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Mississippi glows purple during Crime Victims’ Rights Week

Photo courtesy of Marsy's Law for Mississippi.

This week Mississippi is going purple to recognize National Crime Victims’ Rights Week. The Office for Victims of Crime is an agency within the Department of Justice and has declared April 7-13 National Crime Victims’ Rights Week (NCVRW). Marsy’s Law for Mississippi has been traveling the state in an effort to educate and inform local and state elected officials, as well as voters throughout Mississippi, about the need to strengthen the rights of victims in our state.

In honor of NCVRW, the Governor’s Mansion in Jackson, the Hard Rock Casino in Biloxi, and the Lee County Courthouse in Tupelo were lit in purple for a 24-hour period beginning at dusk on Monday the 8th until dusk on Tuesday the 9th. Mississippians in the Northern, Central and Southern part of the state will be reminded about the importance of having a real debate to ensure that crime victims in Mississippi will have the same rights no matter the city or county they live in.

Lee County Courthouse – Tupelo, MS
Hard Rock Casino – Biloxi, MS

The focus of Marsy’s Law for Mississippi is to update and strengthen existing crime victims’ rights overwhelmingly approved by voters in 1998. In addition, Marsy’s Law would give crime victims the right to be notified when an offender escapes or absconds from probation or parole and the right to confer with prosecutors. It also specifically grants victims the legal standing to address the court and ask to have their rights enforced in cases when those rights have been ignored.

Attorney General Jim Hood along with other victims’ rights leaders presented four awards honoring Mississippi crime victims and those who are advocates for victims in our state. The awards were presented at the annual Mississippi’s Crime Victims’ Rights Awards Ceremony, which held the theme “Honoring our Past: Creating Hope for our Future.”

“We’ve seen a number of individuals go really above and beyond the call of duty,” said U.S. Attorney Mike Hurst. “They’ve helped victims get to court, staying with victims so that they feel protected, making sure that the victims have their day in court and are heard.”

The award recipients included the following:

The Attorney General’s Crime Victim Compensation Division presented the following award:

  • Distinguished Service Award: Brenda Hendricks, Billing Specialist II, University of Mississippi Medical Center – Brenda was recognized for her diligence in providing the division with billing documentation essential to processing the requests for medical expenses from victims of violent crimes.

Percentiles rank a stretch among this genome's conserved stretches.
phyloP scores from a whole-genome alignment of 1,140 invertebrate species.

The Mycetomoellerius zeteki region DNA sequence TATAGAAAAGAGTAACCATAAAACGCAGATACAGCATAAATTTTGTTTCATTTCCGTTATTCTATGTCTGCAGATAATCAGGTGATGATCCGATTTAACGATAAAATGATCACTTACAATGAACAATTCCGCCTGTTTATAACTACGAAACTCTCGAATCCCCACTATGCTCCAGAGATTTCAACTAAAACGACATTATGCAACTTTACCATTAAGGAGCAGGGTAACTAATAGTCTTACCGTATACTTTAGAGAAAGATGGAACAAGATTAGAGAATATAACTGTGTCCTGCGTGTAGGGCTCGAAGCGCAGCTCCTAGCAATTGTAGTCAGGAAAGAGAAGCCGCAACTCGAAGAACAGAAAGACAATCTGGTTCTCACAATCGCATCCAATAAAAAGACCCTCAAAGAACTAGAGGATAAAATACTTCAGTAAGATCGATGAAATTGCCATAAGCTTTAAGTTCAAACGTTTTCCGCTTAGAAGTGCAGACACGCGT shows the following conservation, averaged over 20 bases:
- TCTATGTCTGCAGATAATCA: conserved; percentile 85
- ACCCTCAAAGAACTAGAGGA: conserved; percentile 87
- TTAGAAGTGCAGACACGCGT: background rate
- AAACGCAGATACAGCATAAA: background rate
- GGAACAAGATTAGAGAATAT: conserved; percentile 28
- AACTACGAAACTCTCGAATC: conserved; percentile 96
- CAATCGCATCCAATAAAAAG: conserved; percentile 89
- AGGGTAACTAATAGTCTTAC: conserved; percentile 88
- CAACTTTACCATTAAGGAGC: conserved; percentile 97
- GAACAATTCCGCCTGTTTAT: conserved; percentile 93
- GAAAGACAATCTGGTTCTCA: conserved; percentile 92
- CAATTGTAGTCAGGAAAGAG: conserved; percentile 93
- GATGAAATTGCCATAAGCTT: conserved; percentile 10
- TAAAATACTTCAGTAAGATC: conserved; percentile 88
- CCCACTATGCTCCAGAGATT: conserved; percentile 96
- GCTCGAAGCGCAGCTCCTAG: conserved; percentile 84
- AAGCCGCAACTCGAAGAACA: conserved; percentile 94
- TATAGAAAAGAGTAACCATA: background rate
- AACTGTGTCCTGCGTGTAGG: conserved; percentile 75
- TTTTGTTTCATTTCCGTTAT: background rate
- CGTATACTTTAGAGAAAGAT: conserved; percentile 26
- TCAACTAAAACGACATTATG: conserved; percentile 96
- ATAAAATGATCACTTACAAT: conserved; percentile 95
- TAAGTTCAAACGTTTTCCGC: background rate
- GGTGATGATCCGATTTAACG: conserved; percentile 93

The Mississippi Coalition for Survivors of Homicide presented the following 2019 Amy Clayton Awards:

  • The Amy Clayton Justice Achievement Award: Investigator Bill Lott, Lieutenant, Starkville Police Department – Lt. Lott was recognized with this award for his tireless dedication in solving the 1990 “Labor Day” murders of Betty Jones and Kathryn Crigler, whose killer was finally identified and arrested in 2018 after testing the DNA of more than 60 people.
  • The Amy Clayton Victim Service Award: Joy Jones, Bureau Director I, VAWA Administrator, Office Against Interpersonal Violence – Jones was recognized for her many years of exceptional work in assisting victims of violent crime. Victim advocacy has been Jones’ chosen profession since 2001, where she has served in many different capacities such as grant coordinator and shelter director for Care Lodge in Meridian, Deputy Director of the Crime Victim Compensation Division with the Mississippi Office of the Attorney General, volunteer for the Mississippi Coalition for Survivors of Homicide, and Violence Against Women Act grant administrator for the Mississippi Department of Health, Office Against Interpersonal Violence.
  • The Amy Clayton Volunteer Award: Danny and Lisa Mann, volunteers for the Mississippi Coalition for Survivors of Homicide – After the murder of her father in 1989, Lisa and her husband, Danny Mann, began volunteering at Shafer Center for Crisis Intervention in Hattiesburg, Mississippi, and the Mississippi Coalition for Survivors of Homicide.  Lisa is now a full-time employee of the Shafer Center, coordinating their efforts for victims of homicide, and both she and Danny continue to use the insight they have gained from their personal experience as homicide survivors to bring awareness to victim issues and provide supportive services to victims of violent crime.

Paula Granger, Training and Technical Assistance Coordinator of the Mississippi Coalition Against Domestic Violence, presented the Image of Resilience Survivor Award: Shavonne Osborne – Shavonne is a survivor of domestic violence who has used that negative situation to give a voice to the voiceless by helping other victims through her volunteerism with domestic violence organizations.

“I speak for many in the attorney general’s office in saying how thankful I am for each of these award recipients for using their time and talents to assist victims of crime in our state,” General Hood said. “One of my proudest efforts during my time as attorney general has been helping victims and making sure our office is staffed with and collaborates with people who truly care about someone in their darkest moment. I’m incredibly appreciative of the hard-working staff in our office’s Bureau of Victim Assistance who spend each day doing whatever they can to make sure victims receive the financial assistance and direct services needed during the aftermath of a violent crime.”

*Photos courtesy of Marsy’s Law for Mississippi and Clearwater Group LLC.

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